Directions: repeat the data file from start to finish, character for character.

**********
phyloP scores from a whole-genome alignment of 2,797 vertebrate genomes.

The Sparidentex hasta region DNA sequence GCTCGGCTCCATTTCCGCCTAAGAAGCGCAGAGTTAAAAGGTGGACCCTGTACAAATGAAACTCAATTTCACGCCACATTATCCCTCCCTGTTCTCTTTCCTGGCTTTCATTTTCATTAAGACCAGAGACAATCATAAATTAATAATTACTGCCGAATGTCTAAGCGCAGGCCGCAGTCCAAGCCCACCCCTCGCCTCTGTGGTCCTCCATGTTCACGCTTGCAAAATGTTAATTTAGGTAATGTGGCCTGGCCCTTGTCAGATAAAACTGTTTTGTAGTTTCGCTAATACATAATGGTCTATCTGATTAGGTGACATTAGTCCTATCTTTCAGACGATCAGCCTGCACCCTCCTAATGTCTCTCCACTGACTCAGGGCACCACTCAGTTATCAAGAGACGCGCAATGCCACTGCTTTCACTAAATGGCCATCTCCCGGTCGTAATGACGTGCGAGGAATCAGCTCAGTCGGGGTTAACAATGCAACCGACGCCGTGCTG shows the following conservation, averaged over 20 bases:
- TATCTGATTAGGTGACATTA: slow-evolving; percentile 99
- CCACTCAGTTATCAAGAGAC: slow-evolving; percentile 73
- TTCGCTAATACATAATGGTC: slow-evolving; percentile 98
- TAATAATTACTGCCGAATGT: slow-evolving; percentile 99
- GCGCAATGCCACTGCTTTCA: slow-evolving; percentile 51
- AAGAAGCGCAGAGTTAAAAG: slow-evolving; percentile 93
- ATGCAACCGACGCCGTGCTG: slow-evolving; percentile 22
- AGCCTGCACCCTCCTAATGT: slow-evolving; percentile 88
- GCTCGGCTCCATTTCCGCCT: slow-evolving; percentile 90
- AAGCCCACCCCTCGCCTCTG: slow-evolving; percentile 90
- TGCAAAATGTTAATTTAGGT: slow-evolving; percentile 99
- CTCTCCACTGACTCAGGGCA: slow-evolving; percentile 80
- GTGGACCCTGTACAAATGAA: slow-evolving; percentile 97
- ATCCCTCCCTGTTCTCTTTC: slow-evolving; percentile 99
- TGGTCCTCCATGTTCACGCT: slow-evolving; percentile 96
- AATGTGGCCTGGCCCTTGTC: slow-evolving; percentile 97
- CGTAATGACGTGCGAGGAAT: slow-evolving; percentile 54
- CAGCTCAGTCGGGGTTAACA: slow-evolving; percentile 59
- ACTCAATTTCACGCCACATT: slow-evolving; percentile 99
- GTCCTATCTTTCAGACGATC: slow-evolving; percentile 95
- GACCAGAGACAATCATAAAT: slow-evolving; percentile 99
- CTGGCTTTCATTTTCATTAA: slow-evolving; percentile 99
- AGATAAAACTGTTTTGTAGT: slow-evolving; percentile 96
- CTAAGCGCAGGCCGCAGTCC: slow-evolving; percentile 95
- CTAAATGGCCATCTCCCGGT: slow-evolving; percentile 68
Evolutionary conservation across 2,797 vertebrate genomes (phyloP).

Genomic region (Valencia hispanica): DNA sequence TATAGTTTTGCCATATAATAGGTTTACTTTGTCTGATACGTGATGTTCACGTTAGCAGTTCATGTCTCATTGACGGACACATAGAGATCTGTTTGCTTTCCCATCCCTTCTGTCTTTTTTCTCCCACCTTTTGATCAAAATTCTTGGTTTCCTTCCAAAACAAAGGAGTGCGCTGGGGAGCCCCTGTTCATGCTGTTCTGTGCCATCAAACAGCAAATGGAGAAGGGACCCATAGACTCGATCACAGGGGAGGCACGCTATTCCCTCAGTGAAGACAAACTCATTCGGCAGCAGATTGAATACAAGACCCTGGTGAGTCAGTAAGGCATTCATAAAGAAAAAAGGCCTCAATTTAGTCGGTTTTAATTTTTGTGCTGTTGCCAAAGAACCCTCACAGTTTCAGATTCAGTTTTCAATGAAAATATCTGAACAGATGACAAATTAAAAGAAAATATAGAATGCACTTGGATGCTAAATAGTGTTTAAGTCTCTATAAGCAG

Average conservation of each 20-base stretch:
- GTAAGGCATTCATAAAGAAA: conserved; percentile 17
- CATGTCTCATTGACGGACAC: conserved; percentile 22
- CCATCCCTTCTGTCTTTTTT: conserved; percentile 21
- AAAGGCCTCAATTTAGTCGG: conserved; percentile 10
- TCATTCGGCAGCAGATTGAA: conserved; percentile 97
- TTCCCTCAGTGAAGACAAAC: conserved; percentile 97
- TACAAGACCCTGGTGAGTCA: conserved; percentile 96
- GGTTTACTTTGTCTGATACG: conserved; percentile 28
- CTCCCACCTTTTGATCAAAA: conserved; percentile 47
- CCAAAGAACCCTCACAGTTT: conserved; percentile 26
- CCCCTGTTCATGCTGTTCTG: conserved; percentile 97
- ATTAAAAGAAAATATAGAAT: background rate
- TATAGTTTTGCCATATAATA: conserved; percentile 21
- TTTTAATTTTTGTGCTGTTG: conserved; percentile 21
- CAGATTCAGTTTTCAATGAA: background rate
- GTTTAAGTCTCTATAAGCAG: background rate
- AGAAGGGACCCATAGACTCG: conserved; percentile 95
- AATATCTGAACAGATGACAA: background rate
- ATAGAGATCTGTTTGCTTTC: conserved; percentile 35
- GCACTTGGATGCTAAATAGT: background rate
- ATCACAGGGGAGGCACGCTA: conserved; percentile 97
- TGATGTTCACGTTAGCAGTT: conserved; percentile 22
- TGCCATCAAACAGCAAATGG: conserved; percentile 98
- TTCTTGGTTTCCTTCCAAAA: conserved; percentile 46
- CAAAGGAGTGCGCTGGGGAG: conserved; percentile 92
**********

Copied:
phyloP scores from a whole-genome alignment of 2,797 vertebrate genomes.

The Sparidentex hasta region DNA sequence GCTCGGCTCCATTTCCGCCTAAGAAGCGCAGAGTTAAAAGGTGGACCCTGTACAAATGAAACTCAATTTCACGCCACATTATCCCTCCCTGTTCTCTTTCCTGGCTTTCATTTTCATTAAGACCAGAGACAATCATAAATTAATAATTACTGCCGAATGTCTAAGCGCAGGCCGCAGTCCAAGCCCACCCCTCGCCTCTGTGGTCCTCCATGTTCACGCTTGCAAAATGTTAATTTAGGTAATGTGGCCTGGCCCTTGTCAGATAAAACTGTTTTGTAGTTTCGCTAATACATAATGGTCTATCTGATTAGGTGACATTAGTCCTATCTTTCAGACGATCAGCCTGCACCCTCCTAATGTCTCTCCACTGACTCAGGGCACCACTCAGTTATCAAGAGACGCGCAATGCCACTGCTTTCACTAAATGGCCATCTCCCGGTCGTAATGACGTGCGAGGAATCAGCTCAGTCGGGGTTAACAATGCAACCGACGCCGTGCTG shows the following conservation, averaged over 20 bases:
- TATCTGATTAGGTGACATTA: slow-evolving; percentile 99
- CCACTCAGTTATCAAGAGAC: slow-evolving; percentile 73
- TTCGCTAATACATAATGGTC: slow-evolving; percentile 98
- TAATAATTACTGCCGAATGT: slow-evolving; percentile 99
- GCGCAATGCCACTGCTTTCA: slow-evolving; percentile 51
- AAGAAGCGCAGAGTTAAAAG: slow-evolving; percentile 93
- ATGCAACCGACGCCGTGCTG: slow-evolving; percentile 22
- AGCCTGCACCCTCCTAATGT: slow-evolving; percentile 88
- GCTCGGCTCCATTTCCGCCT: slow-evolving; percentile 90
- AAGCCCACCCCTCGCCTCTG: slow-evolving; percentile 90
- TGCAAAATGTTAATTTAGGT: slow-evolving; percentile 99
- CTCTCCACTGACTCAGGGCA: slow-evolving; percentile 80
- GTGGACCCTGTACAAATGAA: slow-evolving; percentile 97
- ATCCCTCCCTGTTCTCTTTC: slow-evolving; percentile 99
- TGGTCCTCCATGTTCACGCT: slow-evolving; percentile 96
- AATGTGGCCTGGCCCTTGTC: slow-evolving; percentile 97
- CGTAATGACGTGCGAGGAAT: slow-evolving; percentile 54
- CAGCTCAGTCGGGGTTAACA: slow-evolving; percentile 59
- ACTCAATTTCACGCCACATT: slow-evolving; percentile 99
- GTCCTATCTTTCAGACGATC: slow-evolving; percentile 95
- GACCAGAGACAATCATAAAT: slow-evolving; percentile 99
- CTGGCTTTCATTTTCATTAA: slow-evolving; percentile 99
- AGATAAAACTGTTTTGTAGT: slow-evolving; percentile 96
- CTAAGCGCAGGCCGCAGTCC: slow-evolving; percentile 95
- CTAAATGGCCATCTCCCGGT: slow-evolving; percentile 68
Evolutionary conservation across 2,797 vertebrate genomes (phyloP).

Genomic region (Valencia hispanica): DNA sequence TATAGTTTTGCCATATAATAGGTTTACTTTGTCTGATACGTGATGTTCACGTTAGCAGTTCATGTCTCATTGACGGACACATAGAGATCTGTTTGCTTTCCCATCCCTTCTGTCTTTTTTCTCCCACCTTTTGATCAAAATTCTTGGTTTCCTTCCAAAACAAAGGAGTGCGCTGGGGAGCCCCTGTTCATGCTGTTCTGTGCCATCAAACAGCAAATGGAGAAGGGACCCATAGACTCGATCACAGGGGAGGCACGCTATTCCCTCAGTGAAGACAAACTCATTCGGCAGCAGATTGAATACAAGACCCTGGTGAGTCAGTAAGGCATTCATAAAGAAAAAAGGCCTCAATTTAGTCGGTTTTAATTTTTGTGCTGTTGCCAAAGAACCCTCACAGTTTCAGATTCAGTTTTCAATGAAAATATCTGAACAGATGACAAATTAAAAGAAAATATAGAATGCACTTGGATGCTAAATAGTGTTTAAGTCTCTATAAGCAG

Average conservation of each 20-base stretch:
- GTAAGGCATTCATAAAGAAA: conserved; percentile 17
- CATGTCTCATTGACGGACAC: conserved; percentile 22
- CCATCCCTTCTGTCTTTTTT: conserved; percentile 21
- AAAGGCCTCAATTTAGTCGG: conserved; percentile 10
- TCATTCGGCAGCAGATTGAA: conserved; percentile 97
- TTCCCTCAGTGAAGACAAAC: conserved; percentile 97
- TACAAGACCCTGGTGAGTCA: conserved; percentile 96
- GGTTTACTTTGTCTGATACG: conserved; percentile 28
- CTCCCACCTTTTGATCAAAA: conserved; percentile 47
- CCAAAGAACCCTCACAGTTT: conserved; percentile 26
- CCCCTGTTCATGCTGTTCTG: conserved; percentile 97
- ATTAAAAGAAAATATAGAAT: background rate
- TATAGTTTTGCCATATAATA: conserved; percentile 21
- TTTTAATTTTTGTGCTGTTG: conserved; percentile 21
- CAGATTCAGTTTTCAATGAA: background rate
- GTTTAAGTCTCTATAAGCAG: background rate
- AGAAGGGACCCATAGACTCG: conserved; percentile 95
- AATATCTGAACAGATGACAA: background rate
- ATAGAGATCTGTTTGCTTTC: conserved; percentile 35
- GCACTTGGATGCTAAATAGT: background rate
- ATCACAGGGGAGGCACGCTA: conserved; percentile 97
- TGATGTTCACGTTAGCAGTT: conserved; percentile 22
- TGCCATCAAACAGCAAATGG: conserved; percentile 98
- TTCTTGGTTTCCTTCCAAAA: conserved; percentile 46
- CAAAGGAGTGCGCTGGGGAG: conserved; percentile 92